BC Looks To Stay Atop Hockey East
Published: Wednesday, February 22, 2012
Updated: Wednesday, January 9, 2013 18:01
This weekend, the No. 2 Boston College men's hockey team (21-10-1, 15-7-1 HE) will take on Providence College (10-10-3, 12-14-4) in a home-and-home series, the second to last in the regular season. The Eagles will travel to Providence Friday night, and the Friars will come to Kelley Rink on Saturday for a 3:30 p.m. start. BC will be looking to build off its 4-1 victory the last time the two teams faced off, and maintain the top spot in Hockey East.
The Eagles, winners of seven in a row, have really turned it on for an end-of-the-season push, but have no time to enjoy their good fortunes, as every point is at a premium this late in the season. Continued strong play is going to be a necessity if they have any hopes of locking up lone possession of first place in Hockey East this weekend. Currently, the Eagles are edging out UMass Lowell for the top spot by one point, with only four games remaining in the season.
"The most important thing for [the Eagles] is not the team [that they are playing] but how well [they] play and that [they] need to try to secure two points because [they're] in a very important pennant race," said head coach Jerry York. "It's awfully close here with four games left, so they need the eight points left available to [them]."
Despite the Friars' overall record of 12-14-4, motivation shouldn't be any type of issue, according to York, who said he does not "care if it's a Tuesday night, a Friday night, a Saturday afternoon—if you're playing BU or the Boston Bruins, you bring that same enthusiasm to every game."
The Friars themselves are making their presence known within Hockey East this season, and are vying for a great amount of attention from their opponents. They have received points in their last four games, including wins against Maine and at UMass Amherst. Much of their improvement lies in the hands of their new coach Nate Leaman. Leaman coached Union College in the ECAC last year and earned single season school records in wins (26) and division wins (17).
"Providence has played fairly well recently, and they've actually had some good wins over the course of the season," York explained. "They have a strong goaltender, they play an up-tempo, fast style, and they'll have the home ice advantage on Friday night. Nobody sits back and gives you two points. They're certainly going to bring an ‘A' game when they play the Eagles."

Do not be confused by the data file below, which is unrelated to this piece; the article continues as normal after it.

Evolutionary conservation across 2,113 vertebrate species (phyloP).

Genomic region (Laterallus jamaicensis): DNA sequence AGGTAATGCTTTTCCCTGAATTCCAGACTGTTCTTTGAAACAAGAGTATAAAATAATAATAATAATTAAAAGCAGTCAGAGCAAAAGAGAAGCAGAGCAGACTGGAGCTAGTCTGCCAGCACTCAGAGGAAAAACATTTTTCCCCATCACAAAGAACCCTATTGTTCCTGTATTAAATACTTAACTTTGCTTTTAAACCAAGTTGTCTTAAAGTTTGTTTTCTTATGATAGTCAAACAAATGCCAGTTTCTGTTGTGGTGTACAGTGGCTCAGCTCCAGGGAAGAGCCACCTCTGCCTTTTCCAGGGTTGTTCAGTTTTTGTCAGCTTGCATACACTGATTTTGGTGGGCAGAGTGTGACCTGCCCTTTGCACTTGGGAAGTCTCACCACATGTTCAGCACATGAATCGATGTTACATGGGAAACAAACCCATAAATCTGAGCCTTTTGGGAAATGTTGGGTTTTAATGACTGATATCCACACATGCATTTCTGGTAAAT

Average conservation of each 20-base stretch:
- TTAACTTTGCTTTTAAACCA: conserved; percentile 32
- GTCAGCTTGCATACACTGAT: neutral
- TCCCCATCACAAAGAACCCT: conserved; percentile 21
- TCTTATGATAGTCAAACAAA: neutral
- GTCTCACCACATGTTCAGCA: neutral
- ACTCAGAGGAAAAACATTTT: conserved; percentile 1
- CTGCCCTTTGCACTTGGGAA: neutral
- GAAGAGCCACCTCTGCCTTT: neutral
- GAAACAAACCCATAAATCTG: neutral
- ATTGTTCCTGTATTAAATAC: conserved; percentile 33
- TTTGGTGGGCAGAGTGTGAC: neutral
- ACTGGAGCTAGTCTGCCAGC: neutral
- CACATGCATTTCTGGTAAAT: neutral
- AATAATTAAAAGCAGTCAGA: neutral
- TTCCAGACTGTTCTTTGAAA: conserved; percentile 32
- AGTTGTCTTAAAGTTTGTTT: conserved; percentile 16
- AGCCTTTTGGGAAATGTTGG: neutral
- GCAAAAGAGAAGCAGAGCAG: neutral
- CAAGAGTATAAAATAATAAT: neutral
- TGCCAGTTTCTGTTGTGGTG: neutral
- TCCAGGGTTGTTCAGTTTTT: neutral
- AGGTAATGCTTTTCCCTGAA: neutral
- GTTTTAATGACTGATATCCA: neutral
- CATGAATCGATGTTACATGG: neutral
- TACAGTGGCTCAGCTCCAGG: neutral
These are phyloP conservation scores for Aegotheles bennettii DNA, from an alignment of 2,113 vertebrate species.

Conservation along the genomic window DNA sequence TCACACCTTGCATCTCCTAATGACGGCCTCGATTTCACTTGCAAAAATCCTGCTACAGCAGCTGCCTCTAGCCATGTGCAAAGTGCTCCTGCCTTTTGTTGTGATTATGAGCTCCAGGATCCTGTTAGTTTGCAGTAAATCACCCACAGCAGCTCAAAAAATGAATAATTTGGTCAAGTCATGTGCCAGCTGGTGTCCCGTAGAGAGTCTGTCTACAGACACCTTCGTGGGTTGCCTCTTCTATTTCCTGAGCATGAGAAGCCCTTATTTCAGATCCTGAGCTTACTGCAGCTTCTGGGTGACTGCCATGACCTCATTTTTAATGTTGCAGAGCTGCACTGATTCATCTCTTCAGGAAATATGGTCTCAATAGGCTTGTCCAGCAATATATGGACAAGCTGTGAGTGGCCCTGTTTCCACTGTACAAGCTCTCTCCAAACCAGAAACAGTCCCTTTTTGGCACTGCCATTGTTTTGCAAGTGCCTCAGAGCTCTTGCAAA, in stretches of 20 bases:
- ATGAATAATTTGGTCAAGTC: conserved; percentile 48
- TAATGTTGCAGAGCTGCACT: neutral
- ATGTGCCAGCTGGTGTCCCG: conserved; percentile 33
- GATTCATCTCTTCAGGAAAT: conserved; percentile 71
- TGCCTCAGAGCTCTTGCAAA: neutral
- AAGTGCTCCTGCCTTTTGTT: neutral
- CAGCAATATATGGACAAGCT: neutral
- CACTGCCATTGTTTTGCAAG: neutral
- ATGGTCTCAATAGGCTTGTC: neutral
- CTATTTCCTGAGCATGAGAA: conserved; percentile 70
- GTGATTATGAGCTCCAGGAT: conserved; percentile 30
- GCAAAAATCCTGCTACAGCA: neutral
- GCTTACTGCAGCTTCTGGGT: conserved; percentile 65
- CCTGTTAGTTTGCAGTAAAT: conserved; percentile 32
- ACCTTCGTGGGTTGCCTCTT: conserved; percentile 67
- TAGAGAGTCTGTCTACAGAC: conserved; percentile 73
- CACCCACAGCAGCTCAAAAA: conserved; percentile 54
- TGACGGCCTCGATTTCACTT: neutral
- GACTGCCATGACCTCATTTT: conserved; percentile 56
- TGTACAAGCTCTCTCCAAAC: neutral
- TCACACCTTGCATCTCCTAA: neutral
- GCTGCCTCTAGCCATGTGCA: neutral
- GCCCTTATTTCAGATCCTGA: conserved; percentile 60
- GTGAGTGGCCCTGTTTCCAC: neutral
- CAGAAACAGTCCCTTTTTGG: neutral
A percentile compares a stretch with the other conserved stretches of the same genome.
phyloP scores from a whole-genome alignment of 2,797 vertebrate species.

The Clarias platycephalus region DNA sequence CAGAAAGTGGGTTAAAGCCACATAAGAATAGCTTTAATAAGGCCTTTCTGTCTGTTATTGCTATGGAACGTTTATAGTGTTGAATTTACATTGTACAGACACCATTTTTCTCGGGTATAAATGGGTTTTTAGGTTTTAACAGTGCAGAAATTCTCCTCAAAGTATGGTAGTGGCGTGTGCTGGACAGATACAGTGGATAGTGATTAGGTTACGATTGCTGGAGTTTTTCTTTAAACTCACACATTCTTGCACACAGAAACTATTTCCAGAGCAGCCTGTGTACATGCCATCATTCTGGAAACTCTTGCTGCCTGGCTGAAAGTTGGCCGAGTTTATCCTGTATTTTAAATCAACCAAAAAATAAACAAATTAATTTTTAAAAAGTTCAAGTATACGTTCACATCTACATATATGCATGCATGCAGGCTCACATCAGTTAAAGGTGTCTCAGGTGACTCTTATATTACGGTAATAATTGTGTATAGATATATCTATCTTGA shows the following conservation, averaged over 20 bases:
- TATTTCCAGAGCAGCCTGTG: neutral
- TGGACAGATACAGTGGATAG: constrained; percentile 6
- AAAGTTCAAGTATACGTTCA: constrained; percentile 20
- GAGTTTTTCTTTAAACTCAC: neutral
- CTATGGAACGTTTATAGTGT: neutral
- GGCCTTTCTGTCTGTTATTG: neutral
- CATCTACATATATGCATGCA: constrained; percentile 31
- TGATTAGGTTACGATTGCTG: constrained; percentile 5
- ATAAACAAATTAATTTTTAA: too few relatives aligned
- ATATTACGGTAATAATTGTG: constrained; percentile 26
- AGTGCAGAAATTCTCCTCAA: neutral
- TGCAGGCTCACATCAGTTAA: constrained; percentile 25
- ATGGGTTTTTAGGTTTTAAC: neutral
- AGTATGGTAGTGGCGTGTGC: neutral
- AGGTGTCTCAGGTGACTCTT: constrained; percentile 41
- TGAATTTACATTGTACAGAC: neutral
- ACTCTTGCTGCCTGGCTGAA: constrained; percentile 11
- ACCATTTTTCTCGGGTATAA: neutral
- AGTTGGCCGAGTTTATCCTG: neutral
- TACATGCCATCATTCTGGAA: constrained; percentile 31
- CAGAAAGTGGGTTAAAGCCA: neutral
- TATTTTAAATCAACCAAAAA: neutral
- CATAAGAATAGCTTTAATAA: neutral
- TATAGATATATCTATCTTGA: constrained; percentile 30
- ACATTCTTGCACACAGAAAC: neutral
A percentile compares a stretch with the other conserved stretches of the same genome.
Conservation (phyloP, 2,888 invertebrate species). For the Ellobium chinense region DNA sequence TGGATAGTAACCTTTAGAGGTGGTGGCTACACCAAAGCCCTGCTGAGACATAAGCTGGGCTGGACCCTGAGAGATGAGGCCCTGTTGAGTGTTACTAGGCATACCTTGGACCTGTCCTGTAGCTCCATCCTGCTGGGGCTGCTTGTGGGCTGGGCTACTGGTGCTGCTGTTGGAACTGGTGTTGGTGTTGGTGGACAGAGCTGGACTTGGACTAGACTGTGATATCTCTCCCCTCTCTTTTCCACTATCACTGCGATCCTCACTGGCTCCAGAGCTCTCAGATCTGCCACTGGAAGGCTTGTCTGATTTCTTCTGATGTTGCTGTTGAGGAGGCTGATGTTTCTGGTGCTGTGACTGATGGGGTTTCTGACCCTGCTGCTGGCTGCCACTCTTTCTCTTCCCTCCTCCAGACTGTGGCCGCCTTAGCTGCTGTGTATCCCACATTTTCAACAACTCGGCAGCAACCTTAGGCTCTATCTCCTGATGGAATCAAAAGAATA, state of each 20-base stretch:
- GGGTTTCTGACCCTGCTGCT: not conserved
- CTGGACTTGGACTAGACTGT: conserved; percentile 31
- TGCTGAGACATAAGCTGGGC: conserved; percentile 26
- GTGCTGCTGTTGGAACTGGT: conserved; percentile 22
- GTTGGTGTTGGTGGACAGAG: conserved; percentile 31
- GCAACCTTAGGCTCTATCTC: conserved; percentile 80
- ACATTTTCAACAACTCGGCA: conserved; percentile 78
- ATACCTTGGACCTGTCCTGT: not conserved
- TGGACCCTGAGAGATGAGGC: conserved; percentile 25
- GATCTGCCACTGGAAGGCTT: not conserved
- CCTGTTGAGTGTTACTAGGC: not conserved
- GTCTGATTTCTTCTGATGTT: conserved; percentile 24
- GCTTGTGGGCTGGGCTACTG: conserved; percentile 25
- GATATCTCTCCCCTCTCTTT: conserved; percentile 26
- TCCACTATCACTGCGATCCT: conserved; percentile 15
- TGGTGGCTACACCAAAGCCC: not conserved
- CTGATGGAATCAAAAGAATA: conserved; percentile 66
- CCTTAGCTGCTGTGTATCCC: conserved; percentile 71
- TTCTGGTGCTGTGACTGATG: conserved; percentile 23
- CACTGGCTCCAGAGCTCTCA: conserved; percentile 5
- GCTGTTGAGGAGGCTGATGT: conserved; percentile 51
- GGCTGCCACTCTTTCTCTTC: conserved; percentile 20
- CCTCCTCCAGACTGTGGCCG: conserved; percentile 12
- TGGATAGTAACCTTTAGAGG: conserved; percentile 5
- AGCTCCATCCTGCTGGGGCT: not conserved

York believes that his team has responded well recently, thanks to a special emphasis on team defense and goaltending, and he will be looking for more of the same from junior goalie Parker Milner on Friday. Milner, who just received the Hockey East Defensive Player of the Week award, has backstopped all of the Eagles' victories on their seven-game winning streak, and has a 17-5 record overall this season.
On top of the strong goalie play, York is hoping to build on the energy and enthusiasm that the team has had as of late. This excitement has been generated just in time for the Eagles, who seemed to be lacking it in December. The Eagles were a lowly 2-4-1 before their current seven-game tear, giving up 23 goals in the process.
York spoke of the turnaround in demeanor, stating that he believes they are "much more positive and much more upbeat."
"When you have a lot of enthusiasm and you have a lot of energy, you're able to be that much more effective tactically, so I think the energy and the enthusiasm our team has generated has resulted in a lot of really good play."
If the Eagles are able to sustain that high level of intensity, they should be in good position after this weekend in the Hockey East standings. York noted that in the end, he won't be looking to one player or a certain line to step up. Rather, it will need to be a full team effort in order to pick up these essential four points against the Friars on the weekend and stay atop the conference standings.
"With our goals and aspirations, one line or one particular player is not going to help us achieve that," York said. "We need the 20 players we dress to all be factors in the course of the game to determine the outcome of the game. You never know what shift or what point in the game that the tide's going to turn for you or against you. It has to be all four lines and all six defensemen."